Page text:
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From the World Heritage inscription of Sangiran Early Man:
Sangiran Early Man Site is situated about 15 kilometers in the north of Solo town in Central Java, Indonesia, covering an area of 5,600 hectares. It became famous after the discovery of Homo erectus remains and associated stone artifacts (well-known as Sangiran flake industry) in the 1930s. There is a very significant geological sequence from the upper Pliocene until the end of Middle Pleistocene by depicting the human, faunal, and cultural evolutions within the last 2.4 million years. The property also yields important archaeological occupation floors dating back to the Lower Pleistocene around 1.2 million years ago.
The macrofossils that appear abundantly from the layers provide a detailed and clear record of many faunal elements, while the property reveals more than 100 individuals of Homo erectus, dating back to at least 1.5 million years ago. These fossils show human evolution process during the Pleistocene period, particularly from 1.5 to 0.4 million years ago. Inhabited for the past one and a half million years, Sangiran is one of the key sites for the understanding of human evolution. More discoveries of stone tools have been made since. These human, fauna, and stone tool materials were deposited within its unbroken stratigraphical layers.
As a significant paleontology location, Sangiran is worthy of World Heritage status. As a tourist attraction, it was really a waste of time.
This photo is one of two photos I have from Sangrian and all it is is the entrance to the site. The only thing to see is a small museum, which mostly is replicas of the actual fossils found at the site. The museum looks like it was left unfinished sometime in the 1980s.
All of that and it also required a rather long and expensive taxi ride from Yogyakarta. I ranked this as my #2 most disappointing World Heritage Site.
The Sangiran Early Man Site in Indonesia is a popular archaeological excavation site. It is located in Solo River Valley in Java, Indonesia. In 1995, the site was added to the list of UNESCO World Heritage Sites in Indonesia citing its cultural value as an important site for studying fossil man. It is ranked along with many other popular archaeological sites in the world such as Willandra Lakes in Australia, Zhoukoudian in China and the Sterkfontein in South Africa.
The first round of excavations on the site was conducted in 1936. There were a number of human fossils that were dug up on the site. The findings were dubbed as “Java Man” and Homo Erectus. There were also fossils of animals that were found on the site, which were believed to be the same animals that were hunted by the ancestral humans that lived in the region.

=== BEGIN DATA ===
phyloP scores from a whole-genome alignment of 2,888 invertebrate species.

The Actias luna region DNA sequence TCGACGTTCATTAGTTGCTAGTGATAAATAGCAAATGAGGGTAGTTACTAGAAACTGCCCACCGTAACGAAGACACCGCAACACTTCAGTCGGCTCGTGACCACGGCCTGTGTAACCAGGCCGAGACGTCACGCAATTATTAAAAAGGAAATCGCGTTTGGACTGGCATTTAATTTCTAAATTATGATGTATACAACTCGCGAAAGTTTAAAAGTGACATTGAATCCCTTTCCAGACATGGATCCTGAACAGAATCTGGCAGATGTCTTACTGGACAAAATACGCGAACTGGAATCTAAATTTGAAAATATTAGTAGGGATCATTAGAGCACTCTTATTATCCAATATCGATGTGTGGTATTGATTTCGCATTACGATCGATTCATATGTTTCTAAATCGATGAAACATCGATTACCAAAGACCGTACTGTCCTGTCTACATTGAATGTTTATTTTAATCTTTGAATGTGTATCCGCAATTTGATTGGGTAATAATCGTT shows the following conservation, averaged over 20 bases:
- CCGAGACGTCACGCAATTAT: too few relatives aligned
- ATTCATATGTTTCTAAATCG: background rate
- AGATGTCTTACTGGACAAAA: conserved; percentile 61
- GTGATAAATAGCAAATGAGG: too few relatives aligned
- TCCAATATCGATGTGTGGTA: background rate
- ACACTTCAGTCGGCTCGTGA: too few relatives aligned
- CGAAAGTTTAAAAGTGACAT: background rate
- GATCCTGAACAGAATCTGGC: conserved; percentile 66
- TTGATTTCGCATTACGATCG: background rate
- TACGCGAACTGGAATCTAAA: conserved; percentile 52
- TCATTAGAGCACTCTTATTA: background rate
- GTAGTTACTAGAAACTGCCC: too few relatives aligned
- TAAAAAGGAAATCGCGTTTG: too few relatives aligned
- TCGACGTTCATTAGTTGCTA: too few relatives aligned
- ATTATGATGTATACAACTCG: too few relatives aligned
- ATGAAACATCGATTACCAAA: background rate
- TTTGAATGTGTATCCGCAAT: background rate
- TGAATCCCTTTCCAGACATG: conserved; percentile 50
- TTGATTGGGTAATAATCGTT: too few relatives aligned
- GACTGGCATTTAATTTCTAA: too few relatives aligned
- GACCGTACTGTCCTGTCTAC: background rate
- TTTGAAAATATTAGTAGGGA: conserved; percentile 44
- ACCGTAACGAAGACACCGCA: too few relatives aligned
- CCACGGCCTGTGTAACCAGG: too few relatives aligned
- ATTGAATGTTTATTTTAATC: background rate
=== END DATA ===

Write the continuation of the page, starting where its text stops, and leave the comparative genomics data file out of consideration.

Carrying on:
Timeline of Sangiran Early Man Site
To discover more information about the Sangiran Early Man Site, here is a timeline of events leading up to the discovery of the fossils:
1883: The preliminary field work was executed at the site as headed by Dutch paleontologist Eugene Dubois. At this time though, he was unable to uncover any fossils.
1934: Anthropologist Gustav Heinrich Ralph von Keonigswald took over the study of the site. Excavations were done in the site over the course of a few years and there were some fossils found. These fossils were believed to be the first known human ancestors.
1977: The Indonesian Government declared as Protected Cultural Area about 56 kilometer square of land area on the site.
1988: A museum and conservation laboratory was established on site.
1996: Sangiran Early Man Site was declared as a UNESCO World Heritage Site.
2011: The Minister for Education and Culture in Indonesia officially opened the museum and visitor center in the area.
2012: The President of Indonesia and his cabinet members visited the museum.
How to Get Here
If you want to visit Sangiran Early Man Site, you must travel 15 kilometers from Surakarta to get to the town of Purwodadi (located in Central Java). From there, you will pass along a small market and poor rural area in order to get to the museum. You can expect to get to the Sangiran Early Man Site from Surakarta for about 45 to 60 minutes.
You can take several buses that travel from Surakarta to Purwodadi. You can ask to be dropped at the turnoff to the museum. From there, you can take a motorcycle taxi that will take you to the museum for a modest fee.
The museum is open from Tuesdays to Sundays from 8 AM to 4 PM. It is closed on Mondays.
View the complete list of UNESCO World Heritage Sites in Indonesia.